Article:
For me, the timing of the election was horrible. In the previous two years both the Minister for Health (The Honorable Deb Matthews @Deb_Matthews) and the Ontario Ombudsman (André Marin – who tweets under the handle @Ont_Ombudsman) had publicly been talking about finally implementing provincial oversight of Ontario’s healthcare institutions through a third party (Toronto Star article Healthcare check-up: Should the province’s ombudsman have oversight of hospitals?). Ontario is the only province in Canada where the scope of the ombudsman does not include hospitals. This means that in Ontario, should there be a complaint or an issue with a hospital, the escalation process only goes through the Ministry of Health – hardly a neutral third party.

This issue was so important our friends over at HealthyDebate even had a series dedicated to this topic – Expert advice for Ontario Ombudsman on his bid for jurisdiction over hospitals and long term care facilities.

When you read the articles it is clear that Matthews and Marin did not see eye-to-eye on who that third party should be. Marin, obviously, believed that the Ombudsman office was perfectly suited to handle hospitals, but Matthews disagreed. Instead she proposed creating a separate body. In January 2014 Matthews’ publicly proposed the following:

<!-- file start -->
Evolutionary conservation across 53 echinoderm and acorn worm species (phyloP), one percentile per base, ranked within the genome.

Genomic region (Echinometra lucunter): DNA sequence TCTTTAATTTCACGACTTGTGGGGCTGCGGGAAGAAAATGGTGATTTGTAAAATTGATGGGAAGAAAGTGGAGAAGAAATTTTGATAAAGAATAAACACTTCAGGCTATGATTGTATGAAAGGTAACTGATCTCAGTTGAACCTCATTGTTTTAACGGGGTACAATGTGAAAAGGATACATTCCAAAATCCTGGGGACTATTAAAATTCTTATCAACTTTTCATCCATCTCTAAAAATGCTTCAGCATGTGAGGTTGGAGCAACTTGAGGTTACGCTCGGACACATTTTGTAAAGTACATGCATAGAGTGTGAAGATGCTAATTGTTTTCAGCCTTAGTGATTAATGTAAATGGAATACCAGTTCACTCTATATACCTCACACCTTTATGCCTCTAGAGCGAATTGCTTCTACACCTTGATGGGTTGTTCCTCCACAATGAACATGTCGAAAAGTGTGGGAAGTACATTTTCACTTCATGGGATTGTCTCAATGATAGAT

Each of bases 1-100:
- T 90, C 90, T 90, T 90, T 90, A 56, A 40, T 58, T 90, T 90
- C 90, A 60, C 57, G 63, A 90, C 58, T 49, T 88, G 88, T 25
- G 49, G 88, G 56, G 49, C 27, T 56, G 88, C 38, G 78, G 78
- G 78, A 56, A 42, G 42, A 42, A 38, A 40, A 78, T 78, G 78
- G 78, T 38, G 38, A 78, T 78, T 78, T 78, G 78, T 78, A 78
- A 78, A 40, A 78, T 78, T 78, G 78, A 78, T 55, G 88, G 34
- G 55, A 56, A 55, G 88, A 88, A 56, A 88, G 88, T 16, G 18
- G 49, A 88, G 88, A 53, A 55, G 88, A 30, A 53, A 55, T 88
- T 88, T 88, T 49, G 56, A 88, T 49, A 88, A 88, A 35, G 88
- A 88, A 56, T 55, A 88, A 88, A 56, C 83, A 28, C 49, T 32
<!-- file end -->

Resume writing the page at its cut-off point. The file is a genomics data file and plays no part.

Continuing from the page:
“What we’re talking about is a health-focused patient advocate. I get letters as minister from people who aren’t happy with the care they’ve received. I think it’s really important to turn those complaints into ways to improve quality.”


Notice that Matthews didn’t use the word Ombudsman but instead chose patient advocate. Her words got me thinking – is it time that provinces in Canada have a designated person/office that is responsible for advocating on behalf of patients?

Currently, each hospital and healthcare organization in Canada has their own patient advocate – usually an individual or small department that handles patient feedback as well as complaints. These “Patient Relations” teams are fairly effective at helping patients resolve issues involving the organization they represent. [Disclosure: I used to work closely with many Patient Relations teams in Ontario in my role of VP Marketing at RL Solutions].